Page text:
YOU CAN ALMOST count them on the fingers of an old fielder's mitt. There's Vin Scully of the Los Angeles Dodgers, of course. Bob Uecker in Milwaukee. Marty Brennaman in Cincinnati. Baseball broadcasters who have become synonymous with the teams they cover and the cities they work in.
Denny Matthews has been calling games in Kansas City since the Royals franchise was established in 1969. Ditto Dave Niehaus, with the Seattle Mariners since 1977. Milo Hamilton is in his 25th year with the Houston Astros. Jerry Coleman in his 37th year for the San Diego Padres. "You can hang a star on that one!"
But there aren't many left, a select roster that was reduced by one Monday when Hall of Famer Harry Kalas passed away hours before he was about to do what he loved, broadcast a Phillies game.
Harry and Skip Caray, gone. Jack Buck, gone. Ernie Harwell, retired. Bob Murphy, Tom Cheek and Herb Carneal, all gone.
There may be more technically proficient announcers out there, there may be those who will end up spending decades behind the same microphone.
Only a special few somehow manage to connect with their listeners through distance, static and thin air, are able to create a bond stronger than Krazy Glue without ever having actually met most of their congregation.
So here we go again. A dozen years ago, after Richie Ashburn passed away, there was an overwhelming outpouring of civic affection based both on his Phillies playing career and his long years in the booth.
An impromptu shrine was already growing outside Citizens Bank Park yesterday on an appropriately gray and gloomy day.
Phillies president Dave Montgomery hinted Monday that plans to honor Kalas' nearly 4 decades in Philadelphia are under consideration beyond this weekend's observances. Beginning tonight in Washington, players will wear a black, circular patch bearing the initials HK on the front of their jerseys, near the heart.
It would make sense to add Harry the K's name to the Citizens Bank broadcast booth, which now honors Ashburn. After all, they will be forever linked in the minds of Phillies fans who listened to their unique style working games together.
And wouldn't it be a hoot if the players all wore white spikes when they return home to play the Padres on Friday night, a nod to Harry's well-known preference in footwear?
District of Columbia medical examiners confirmed yesterday that Kalas passed away from heart disease. He had surgery in February to implant stents.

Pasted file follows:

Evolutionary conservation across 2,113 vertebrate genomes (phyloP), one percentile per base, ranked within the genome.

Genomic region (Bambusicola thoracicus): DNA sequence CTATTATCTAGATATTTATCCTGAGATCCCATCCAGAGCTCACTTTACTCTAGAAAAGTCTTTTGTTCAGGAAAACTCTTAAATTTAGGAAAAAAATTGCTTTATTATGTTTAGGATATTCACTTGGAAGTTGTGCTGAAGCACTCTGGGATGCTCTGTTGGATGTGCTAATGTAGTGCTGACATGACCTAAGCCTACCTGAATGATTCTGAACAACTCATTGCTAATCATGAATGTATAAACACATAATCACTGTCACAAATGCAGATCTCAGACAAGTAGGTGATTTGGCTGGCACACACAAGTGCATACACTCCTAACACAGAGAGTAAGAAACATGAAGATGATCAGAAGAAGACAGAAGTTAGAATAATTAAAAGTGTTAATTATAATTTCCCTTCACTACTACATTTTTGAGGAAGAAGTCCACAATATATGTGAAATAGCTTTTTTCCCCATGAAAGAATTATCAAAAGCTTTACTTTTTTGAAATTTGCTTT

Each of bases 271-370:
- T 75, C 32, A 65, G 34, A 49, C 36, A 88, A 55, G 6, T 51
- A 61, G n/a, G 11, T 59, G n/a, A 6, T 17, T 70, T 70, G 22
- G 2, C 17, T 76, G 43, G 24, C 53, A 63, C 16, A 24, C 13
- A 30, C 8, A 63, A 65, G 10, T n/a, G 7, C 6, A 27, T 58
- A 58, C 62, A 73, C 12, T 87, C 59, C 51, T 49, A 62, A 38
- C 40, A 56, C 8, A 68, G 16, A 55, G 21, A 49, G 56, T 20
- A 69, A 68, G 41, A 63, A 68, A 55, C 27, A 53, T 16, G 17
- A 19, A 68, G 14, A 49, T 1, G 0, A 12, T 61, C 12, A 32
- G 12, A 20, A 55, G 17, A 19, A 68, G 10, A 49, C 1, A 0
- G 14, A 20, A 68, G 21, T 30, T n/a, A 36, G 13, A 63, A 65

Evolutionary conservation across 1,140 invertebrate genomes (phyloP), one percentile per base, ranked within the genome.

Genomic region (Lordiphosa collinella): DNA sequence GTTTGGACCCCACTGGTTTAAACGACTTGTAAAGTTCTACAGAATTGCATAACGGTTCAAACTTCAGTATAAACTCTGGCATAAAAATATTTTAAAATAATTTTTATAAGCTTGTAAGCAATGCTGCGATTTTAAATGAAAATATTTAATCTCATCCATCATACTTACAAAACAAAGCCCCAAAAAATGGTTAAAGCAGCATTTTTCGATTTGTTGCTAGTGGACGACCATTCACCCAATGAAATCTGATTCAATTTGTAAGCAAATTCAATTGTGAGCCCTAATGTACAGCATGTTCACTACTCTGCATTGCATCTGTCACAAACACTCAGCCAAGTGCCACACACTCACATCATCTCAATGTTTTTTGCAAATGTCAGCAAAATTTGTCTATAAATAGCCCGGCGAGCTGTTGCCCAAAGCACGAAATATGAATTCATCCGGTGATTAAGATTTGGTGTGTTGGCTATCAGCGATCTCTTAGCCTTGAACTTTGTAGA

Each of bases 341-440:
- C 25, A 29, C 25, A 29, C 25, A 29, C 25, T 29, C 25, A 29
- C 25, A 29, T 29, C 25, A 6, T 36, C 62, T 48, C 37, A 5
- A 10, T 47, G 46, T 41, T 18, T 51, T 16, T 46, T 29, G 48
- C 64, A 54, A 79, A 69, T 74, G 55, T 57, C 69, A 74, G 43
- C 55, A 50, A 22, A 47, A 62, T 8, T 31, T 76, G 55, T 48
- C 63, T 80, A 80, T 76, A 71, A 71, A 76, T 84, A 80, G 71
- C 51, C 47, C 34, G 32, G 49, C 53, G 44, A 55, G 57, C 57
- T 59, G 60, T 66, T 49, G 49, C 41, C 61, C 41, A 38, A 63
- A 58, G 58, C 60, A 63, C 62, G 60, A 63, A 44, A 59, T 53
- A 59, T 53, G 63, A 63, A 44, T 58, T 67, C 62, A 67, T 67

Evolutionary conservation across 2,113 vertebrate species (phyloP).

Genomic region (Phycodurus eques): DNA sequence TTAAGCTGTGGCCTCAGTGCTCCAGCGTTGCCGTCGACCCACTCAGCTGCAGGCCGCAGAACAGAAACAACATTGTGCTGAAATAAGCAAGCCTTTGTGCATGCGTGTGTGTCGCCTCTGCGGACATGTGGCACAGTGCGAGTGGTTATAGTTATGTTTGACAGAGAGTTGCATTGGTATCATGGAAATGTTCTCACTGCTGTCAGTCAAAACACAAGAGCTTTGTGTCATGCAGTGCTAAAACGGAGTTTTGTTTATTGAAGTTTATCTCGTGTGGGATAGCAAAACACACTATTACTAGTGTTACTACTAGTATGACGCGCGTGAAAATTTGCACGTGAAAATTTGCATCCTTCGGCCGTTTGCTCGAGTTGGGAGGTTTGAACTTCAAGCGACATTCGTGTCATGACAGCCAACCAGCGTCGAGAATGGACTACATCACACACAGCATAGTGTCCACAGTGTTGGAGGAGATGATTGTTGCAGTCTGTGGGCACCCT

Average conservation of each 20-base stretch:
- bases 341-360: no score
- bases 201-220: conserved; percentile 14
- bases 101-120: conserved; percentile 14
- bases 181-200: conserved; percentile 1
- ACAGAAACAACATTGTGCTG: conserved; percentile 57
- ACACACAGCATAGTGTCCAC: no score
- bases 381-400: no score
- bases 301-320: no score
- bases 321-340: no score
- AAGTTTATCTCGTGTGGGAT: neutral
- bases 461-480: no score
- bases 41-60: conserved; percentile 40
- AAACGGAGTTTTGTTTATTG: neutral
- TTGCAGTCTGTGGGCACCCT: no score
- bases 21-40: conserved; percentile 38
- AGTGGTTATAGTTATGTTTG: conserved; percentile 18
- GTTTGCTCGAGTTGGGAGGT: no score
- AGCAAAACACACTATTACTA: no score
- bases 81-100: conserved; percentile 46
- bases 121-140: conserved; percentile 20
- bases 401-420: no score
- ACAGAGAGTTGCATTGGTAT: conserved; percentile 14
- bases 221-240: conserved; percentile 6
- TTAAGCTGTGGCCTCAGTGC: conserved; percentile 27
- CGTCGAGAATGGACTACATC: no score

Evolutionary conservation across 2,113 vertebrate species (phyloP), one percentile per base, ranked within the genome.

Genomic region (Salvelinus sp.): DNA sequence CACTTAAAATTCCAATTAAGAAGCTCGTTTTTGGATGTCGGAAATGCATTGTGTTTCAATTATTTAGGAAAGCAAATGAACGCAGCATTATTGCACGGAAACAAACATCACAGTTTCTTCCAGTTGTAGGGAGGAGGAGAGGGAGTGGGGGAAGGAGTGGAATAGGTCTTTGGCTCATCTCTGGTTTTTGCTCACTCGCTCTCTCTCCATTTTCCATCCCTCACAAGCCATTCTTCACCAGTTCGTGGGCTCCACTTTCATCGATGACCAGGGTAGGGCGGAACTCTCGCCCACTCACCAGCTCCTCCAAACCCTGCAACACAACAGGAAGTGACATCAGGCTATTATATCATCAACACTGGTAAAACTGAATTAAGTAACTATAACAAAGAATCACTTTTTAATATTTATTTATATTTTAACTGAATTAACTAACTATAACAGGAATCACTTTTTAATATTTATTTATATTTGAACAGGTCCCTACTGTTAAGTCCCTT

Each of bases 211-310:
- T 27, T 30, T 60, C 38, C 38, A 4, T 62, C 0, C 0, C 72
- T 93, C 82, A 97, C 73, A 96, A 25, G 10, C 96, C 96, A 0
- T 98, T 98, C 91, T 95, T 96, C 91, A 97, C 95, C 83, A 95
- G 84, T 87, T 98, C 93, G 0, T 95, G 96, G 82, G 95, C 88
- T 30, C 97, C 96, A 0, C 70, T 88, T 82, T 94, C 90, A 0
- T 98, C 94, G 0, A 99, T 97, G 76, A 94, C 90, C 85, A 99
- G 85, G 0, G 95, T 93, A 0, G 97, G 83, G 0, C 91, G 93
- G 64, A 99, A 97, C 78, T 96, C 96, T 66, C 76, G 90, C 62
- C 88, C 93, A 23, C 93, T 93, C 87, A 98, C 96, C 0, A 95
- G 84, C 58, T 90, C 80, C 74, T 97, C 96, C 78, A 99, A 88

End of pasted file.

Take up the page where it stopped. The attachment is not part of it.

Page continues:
Harry is gone, but memories are forever. And a sampling from an avalanche of e-mails that arrived underscore the fact that Kalas existed on that special plane with his listeners.
Mike, like Harry, was the son of a preacher. "His family was eventually everyone he knew and embraced," he wrote.
David never met Kalas, but felt that invisible tug. "I live in Saratoga, N.Y., but grew up in Philly [West Catholic and La Salle] and like so many others learned to love 'the voice' coming through my radio," he wrote. "Now, in my retirement, I have satellite radio and I hear the game while I'm working about the yard. All, and I mean ALL, of my N.Y. neighbors have heard my rendition of 'outta here!!!!' "
Dan wrote that he had to close his office door so nobody would see him wiping away his tears. "I started to get sad thinking that I would never hear Harry Kalas call a Phillies game again," he added. "But then I realized - I'll always hear Harry Kalas calling Phillies games."
Wrote Brian: "I told someone that my life has largely been represented by 4 constants: my mother, sister, Joe Paterno and Harry . . . I realized that I have likely heard Harry's voice more than anyone else's in my lifetime. Hard to imagine that this voice is now silent."
And Larry wrote that, like Kalas, he played the Ethan Allen All-Star Baseball game while growing and up, and like Harry the K, accompanied it by calling his own play-by-play. "But pretended I was Harry Kalas, of course," he added.
There's more, plenty more. But you get the idea.
Harry Kalas was a baseball announcer who somehow transcended the limitations of the booth. He had the rare ability to make millions of strangers think of him as a close friend, a seemingly lost art among the screamers and the stats freaks who seem to dominate the air waves these days.
He was a genuine, largely uncomplicated man who loved baseball and loved people.
Sadly, he is now gone.
Sadly, they don't seem to make them that way very often anymore. *
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